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How to Care for Strawberry Plants
I’m a city girl, and I’d always thought that strawberries were shrubs. Whenever I heard the Beatles’ song "Strawberry Fields," I envisioned two ancient iron gates slowly opening to a large field drawing out to the horizon, with leafy strawberry shrubs full with red fruit lined up. Well, as I found when entering a nursery for the first time, this image had nothing to do with reality.
How Are Strawberries Grown?
- Common garden strawberries are small plants that stay at ground level. They never become shrubs or bushes, like raspberries.
- Their leaves are lobed and saw-toothed, and they grow in sets of three. They produce other leafless stems where the flowers and fruit grow.
- Strawberry flowers are small, white, and have five petals that they lose quickly when the fruit begins to grow.
- There is a peculiar thing about strawberries: they carry the seeds outside the fruit (that’s what the small and dark “freckles” are). Most other fruits keep the seeds inside for better protection.
What Is the Best Way to Obtain a Strawberry Plant?
You have three choices:
- You can get strawberry seeds, but I have read that growing strawberries from seed is difficult so I didn’t try this one.
- Your second choice is to buy a plant, which is just what I did. You can get them dormant or not. When I bought my plant it was small but carried a lot of fruit already. You can transplant it to the soil, a flower box, or keep it in a medium-size pot. There are special strawberry pots that look like “strawberry condos.” They have several openings around and up and down so you can have several plants at the same time and it’s quite practical if you have space limitations.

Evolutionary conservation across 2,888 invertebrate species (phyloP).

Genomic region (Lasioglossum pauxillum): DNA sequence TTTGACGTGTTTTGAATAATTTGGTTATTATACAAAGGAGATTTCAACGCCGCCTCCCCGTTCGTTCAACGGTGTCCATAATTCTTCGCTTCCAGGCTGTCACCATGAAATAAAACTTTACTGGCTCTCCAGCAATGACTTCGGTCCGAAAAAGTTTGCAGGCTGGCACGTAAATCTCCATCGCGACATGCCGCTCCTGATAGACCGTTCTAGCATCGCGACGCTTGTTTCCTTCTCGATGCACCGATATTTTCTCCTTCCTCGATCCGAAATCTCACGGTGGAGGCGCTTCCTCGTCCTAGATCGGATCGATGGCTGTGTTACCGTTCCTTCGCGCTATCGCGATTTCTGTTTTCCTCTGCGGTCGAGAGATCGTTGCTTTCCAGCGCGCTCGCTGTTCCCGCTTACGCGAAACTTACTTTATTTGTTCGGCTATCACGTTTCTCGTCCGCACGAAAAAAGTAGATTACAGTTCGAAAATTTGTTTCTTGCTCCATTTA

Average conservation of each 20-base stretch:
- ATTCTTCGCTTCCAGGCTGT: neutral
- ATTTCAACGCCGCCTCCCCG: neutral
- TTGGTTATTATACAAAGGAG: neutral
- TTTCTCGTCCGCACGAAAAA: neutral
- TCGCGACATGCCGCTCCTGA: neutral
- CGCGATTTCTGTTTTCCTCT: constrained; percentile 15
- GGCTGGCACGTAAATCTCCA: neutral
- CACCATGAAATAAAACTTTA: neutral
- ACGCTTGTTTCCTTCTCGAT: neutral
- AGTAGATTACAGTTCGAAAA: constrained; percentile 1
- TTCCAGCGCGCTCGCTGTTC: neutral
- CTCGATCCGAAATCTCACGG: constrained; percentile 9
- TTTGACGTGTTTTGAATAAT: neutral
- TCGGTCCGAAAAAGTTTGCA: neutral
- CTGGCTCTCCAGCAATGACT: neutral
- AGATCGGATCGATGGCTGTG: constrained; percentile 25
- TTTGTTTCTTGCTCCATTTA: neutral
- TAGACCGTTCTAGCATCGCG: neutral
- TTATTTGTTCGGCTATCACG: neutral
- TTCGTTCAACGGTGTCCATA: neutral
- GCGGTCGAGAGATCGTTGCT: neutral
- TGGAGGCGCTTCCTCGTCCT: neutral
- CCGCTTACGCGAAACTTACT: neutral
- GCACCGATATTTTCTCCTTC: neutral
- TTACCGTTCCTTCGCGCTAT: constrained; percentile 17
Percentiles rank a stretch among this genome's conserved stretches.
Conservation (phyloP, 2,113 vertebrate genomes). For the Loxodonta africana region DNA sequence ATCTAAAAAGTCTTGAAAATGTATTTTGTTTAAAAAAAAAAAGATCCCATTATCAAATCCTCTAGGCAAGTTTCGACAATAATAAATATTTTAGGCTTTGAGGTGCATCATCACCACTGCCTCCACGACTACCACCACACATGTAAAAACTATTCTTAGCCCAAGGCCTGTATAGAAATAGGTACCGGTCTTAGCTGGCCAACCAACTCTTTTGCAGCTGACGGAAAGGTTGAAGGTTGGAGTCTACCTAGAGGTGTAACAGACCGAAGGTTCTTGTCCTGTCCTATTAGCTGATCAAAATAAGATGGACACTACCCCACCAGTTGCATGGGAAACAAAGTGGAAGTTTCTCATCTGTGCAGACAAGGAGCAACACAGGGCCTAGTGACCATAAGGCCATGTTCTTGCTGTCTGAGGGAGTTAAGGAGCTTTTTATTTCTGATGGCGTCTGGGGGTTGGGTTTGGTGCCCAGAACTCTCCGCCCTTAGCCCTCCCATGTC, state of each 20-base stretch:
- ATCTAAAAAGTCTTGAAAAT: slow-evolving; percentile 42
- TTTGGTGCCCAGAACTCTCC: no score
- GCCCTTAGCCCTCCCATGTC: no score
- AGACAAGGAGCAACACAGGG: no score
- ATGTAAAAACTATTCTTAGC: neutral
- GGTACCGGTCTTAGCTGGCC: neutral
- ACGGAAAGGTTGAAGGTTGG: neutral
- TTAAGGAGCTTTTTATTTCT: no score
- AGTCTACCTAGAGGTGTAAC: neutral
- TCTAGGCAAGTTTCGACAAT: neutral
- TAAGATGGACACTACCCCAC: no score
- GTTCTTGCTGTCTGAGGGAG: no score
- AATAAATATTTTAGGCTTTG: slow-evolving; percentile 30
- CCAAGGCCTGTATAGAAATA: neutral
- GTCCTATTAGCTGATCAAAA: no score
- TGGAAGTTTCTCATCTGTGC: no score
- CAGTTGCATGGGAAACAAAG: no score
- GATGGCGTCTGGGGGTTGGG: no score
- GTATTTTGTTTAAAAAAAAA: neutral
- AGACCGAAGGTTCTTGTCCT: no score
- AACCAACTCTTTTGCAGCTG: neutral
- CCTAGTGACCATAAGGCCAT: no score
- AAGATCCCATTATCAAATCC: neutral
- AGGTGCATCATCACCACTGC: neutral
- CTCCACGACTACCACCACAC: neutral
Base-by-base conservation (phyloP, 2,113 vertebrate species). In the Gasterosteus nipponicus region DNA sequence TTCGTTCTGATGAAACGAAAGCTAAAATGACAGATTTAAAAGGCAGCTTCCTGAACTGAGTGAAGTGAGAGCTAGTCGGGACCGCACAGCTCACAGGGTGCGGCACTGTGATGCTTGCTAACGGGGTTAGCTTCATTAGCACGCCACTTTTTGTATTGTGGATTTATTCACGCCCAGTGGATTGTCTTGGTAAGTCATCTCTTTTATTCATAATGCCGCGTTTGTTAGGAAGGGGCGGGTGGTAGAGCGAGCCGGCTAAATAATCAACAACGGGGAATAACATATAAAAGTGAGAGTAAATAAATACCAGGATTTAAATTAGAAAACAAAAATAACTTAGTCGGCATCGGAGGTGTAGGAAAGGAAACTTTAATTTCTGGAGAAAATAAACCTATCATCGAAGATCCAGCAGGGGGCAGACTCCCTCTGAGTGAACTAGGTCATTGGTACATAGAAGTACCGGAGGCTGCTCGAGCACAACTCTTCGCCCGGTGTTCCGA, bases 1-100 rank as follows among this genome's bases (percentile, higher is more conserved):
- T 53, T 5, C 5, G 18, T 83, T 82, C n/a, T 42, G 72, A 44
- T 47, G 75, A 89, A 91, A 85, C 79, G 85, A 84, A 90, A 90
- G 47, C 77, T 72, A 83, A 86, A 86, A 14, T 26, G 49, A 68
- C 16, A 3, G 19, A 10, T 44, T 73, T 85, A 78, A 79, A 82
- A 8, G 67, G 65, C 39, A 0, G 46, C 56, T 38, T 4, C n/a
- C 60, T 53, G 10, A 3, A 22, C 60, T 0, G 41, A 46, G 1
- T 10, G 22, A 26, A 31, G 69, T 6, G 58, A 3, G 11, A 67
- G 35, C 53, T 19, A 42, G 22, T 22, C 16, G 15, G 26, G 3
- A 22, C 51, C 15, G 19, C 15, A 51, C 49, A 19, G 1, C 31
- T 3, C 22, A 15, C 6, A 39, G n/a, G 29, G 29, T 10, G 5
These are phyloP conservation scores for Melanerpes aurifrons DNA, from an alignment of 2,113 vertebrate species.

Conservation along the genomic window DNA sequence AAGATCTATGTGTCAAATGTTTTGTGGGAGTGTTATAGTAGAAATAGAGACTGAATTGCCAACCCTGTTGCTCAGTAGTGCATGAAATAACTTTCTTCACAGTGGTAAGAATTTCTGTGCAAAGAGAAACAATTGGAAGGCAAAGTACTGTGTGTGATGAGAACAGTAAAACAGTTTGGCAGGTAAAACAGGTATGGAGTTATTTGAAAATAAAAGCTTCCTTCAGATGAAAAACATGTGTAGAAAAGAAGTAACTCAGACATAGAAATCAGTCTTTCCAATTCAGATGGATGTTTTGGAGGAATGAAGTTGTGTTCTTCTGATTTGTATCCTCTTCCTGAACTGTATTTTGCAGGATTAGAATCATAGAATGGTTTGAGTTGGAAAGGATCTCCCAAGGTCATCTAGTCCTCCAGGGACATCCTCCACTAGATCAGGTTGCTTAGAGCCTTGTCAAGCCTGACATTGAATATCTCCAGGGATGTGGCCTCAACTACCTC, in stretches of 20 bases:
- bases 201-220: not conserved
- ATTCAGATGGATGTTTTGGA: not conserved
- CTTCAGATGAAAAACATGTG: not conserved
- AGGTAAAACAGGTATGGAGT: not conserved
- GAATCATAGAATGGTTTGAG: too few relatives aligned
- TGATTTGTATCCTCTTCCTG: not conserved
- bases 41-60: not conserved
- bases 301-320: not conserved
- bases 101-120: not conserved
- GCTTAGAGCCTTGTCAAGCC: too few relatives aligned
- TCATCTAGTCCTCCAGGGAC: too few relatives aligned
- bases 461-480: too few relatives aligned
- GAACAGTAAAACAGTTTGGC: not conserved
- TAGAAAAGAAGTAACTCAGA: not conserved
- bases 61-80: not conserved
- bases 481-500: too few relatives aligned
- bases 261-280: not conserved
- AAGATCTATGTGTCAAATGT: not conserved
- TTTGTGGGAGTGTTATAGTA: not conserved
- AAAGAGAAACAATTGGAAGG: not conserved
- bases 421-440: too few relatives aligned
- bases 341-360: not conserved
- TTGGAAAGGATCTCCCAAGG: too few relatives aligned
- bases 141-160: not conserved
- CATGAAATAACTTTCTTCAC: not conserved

- The third and cheaper way if you already have a strawberry is reproduction by runners. At certain times of the year, strawberries grow large stems that when reaching the ground will start a new strawberry plant. This is particularly easy to do.
How to Take Care of Strawberry Plants
- Find them a sunny spot because they love and need lots of light. I prefer a spot where they receive the morning sun.
- If you have them in pots and/or other containers, it is good to move them during the day to take advantage of changing sunlight.
- They are thirsty plants. Water them daily, especially if they are producing fruit. It is best to do it in the morning and to avoid wetting the leaves for disease prevention.
- Keep them guarded from extreme weather conditions and wind. Please note that even if they like sunlight, being exposed to direct midday sunlight can be damaging as well.
- Check the pots for good drainage.
- Keep weeds and unwanted plants in check.
- You need to fertilize them because they need a lot of energy to produce strawberries. Buy a balanced fertilizer (10-10-10, 12-12-12, etc.). Follow the directions because too much fertilizer can reduce the fruit yield, and it may also stimulate runner production.
How to Pick Strawberries
- Wait until the fruit is bright and dark red. Pick and eat the strawberries immediately because their flavor is at its best.
- They may last longer if you pick them when they are orangish-red. You can also freeze them, but fresh-cut strawberries taste better.
- Cut the strawberries along with the green petals that join the fruit to the stem (this prevents diseases and improves conservation time).